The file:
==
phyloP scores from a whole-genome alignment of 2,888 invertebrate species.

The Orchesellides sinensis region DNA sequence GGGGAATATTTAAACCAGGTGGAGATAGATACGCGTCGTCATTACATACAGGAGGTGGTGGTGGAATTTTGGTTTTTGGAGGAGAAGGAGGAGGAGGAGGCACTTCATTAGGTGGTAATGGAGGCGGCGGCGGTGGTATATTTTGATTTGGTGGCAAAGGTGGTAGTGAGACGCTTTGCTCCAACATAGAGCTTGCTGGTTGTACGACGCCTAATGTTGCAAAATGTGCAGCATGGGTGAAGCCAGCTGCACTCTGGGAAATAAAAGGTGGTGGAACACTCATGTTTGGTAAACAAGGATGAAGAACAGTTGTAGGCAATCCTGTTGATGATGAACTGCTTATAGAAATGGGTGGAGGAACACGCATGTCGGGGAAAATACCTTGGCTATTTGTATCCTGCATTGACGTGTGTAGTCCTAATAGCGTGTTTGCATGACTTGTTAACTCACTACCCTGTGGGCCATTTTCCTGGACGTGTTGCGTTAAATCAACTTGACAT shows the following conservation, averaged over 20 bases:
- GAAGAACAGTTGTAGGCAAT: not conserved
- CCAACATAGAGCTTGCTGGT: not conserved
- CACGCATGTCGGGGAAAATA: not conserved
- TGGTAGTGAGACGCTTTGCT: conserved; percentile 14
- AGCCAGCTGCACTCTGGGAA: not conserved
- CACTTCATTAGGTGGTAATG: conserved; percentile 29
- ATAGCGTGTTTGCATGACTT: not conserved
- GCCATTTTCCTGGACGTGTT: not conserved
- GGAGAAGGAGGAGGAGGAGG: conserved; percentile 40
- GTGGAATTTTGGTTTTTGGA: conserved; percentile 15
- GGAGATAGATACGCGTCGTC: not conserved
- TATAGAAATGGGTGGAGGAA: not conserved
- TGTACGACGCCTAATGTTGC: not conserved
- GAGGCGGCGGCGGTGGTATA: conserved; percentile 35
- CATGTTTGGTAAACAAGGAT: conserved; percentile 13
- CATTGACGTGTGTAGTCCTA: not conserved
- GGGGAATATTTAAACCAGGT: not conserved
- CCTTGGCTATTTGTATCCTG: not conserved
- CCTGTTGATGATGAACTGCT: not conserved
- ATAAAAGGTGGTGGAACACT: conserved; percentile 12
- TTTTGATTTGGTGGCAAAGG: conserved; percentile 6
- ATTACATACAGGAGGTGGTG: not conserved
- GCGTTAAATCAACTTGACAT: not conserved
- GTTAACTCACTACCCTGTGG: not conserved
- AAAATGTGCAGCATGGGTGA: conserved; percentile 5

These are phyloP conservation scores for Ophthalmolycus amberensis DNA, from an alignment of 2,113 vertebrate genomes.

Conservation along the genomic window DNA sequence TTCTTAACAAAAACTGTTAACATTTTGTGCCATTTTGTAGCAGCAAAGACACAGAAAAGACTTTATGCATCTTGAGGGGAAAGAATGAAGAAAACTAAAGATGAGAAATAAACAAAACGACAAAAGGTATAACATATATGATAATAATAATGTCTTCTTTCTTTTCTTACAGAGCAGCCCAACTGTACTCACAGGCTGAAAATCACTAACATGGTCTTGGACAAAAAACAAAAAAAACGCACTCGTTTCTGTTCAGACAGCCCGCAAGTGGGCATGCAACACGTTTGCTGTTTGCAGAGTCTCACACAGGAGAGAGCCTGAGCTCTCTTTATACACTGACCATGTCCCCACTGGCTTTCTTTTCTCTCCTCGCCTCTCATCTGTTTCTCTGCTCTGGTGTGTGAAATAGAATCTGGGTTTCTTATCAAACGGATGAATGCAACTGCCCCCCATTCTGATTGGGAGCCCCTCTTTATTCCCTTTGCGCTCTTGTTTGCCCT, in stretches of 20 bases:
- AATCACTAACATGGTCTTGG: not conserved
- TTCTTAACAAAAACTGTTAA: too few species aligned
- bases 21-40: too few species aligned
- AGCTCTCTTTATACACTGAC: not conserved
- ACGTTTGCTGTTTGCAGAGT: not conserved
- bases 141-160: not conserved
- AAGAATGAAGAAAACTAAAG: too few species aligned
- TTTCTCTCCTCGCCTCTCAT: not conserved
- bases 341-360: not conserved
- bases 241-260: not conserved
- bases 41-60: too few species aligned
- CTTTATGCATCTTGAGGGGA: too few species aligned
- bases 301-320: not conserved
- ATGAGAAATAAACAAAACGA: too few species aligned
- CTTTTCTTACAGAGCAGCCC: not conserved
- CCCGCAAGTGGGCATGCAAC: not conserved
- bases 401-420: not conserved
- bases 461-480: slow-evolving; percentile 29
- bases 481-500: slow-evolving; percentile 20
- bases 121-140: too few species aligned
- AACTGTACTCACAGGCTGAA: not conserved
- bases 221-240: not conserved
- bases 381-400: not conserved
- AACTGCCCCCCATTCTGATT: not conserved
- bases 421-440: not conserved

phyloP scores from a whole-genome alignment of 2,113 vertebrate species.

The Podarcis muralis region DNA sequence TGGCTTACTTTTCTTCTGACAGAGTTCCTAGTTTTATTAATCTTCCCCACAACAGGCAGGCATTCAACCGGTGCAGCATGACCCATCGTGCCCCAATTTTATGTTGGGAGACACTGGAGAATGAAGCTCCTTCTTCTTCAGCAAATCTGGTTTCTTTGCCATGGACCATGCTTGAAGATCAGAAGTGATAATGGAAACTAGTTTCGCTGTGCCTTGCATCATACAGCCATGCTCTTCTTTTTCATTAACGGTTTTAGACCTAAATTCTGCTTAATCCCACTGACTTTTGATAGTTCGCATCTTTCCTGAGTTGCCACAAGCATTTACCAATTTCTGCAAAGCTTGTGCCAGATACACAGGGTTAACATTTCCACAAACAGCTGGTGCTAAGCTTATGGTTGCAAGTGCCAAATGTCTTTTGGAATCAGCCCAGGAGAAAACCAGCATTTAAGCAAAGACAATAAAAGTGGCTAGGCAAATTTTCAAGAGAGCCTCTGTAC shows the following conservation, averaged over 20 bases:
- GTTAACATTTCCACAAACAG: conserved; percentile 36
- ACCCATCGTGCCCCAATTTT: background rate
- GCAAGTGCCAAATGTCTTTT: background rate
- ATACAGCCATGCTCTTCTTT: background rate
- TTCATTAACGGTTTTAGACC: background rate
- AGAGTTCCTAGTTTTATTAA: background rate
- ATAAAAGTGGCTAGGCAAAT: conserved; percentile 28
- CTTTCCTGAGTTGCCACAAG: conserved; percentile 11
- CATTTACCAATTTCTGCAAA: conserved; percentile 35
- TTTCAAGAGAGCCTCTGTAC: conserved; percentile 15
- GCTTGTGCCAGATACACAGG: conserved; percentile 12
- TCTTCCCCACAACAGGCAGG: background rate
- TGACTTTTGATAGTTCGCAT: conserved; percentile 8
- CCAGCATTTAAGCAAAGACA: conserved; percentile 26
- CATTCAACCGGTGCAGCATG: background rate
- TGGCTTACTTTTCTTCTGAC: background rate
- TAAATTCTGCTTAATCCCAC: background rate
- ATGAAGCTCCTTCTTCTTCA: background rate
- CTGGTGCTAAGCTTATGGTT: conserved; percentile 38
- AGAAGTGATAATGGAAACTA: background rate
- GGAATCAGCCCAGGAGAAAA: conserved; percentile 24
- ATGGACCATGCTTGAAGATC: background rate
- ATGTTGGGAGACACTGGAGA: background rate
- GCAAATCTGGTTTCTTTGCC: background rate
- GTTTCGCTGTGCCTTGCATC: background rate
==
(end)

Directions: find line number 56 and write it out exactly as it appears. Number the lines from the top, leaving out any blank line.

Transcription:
The Podarcis muralis region DNA sequence TGGCTTACTTTTCTTCTGACAGAGTTCCTAGTTTTATTAATCTTCCCCACAACAGGCAGGCATTCAACCGGTGCAGCATGACCCATCGTGCCCCAATTTTATGTTGGGAGACACTGGAGAATGAAGCTCCTTCTTCTTCAGCAAATCTGGTTTCTTTGCCATGGACCATGCTTGAAGATCAGAAGTGATAATGGAAACTAGTTTCGCTGTGCCTTGCATCATACAGCCATGCTCTTCTTTTTCATTAACGGTTTTAGACCTAAATTCTGCTTAATCCCACTGACTTTTGATAGTTCGCATCTTTCCTGAGTTGCCACAAGCATTTACCAATTTCTGCAAAGCTTGTGCCAGATACACAGGGTTAACATTTCCACAAACAGCTGGTGCTAAGCTTATGGTTGCAAGTGCCAAATGTCTTTTGGAATCAGCCCAGGAGAAAACCAGCATTTAAGCAAAGACAATAAAAGTGGCTAGGCAAATTTTCAAGAGAGCCTCTGTAC shows the following conservation, averaged over 20 bases: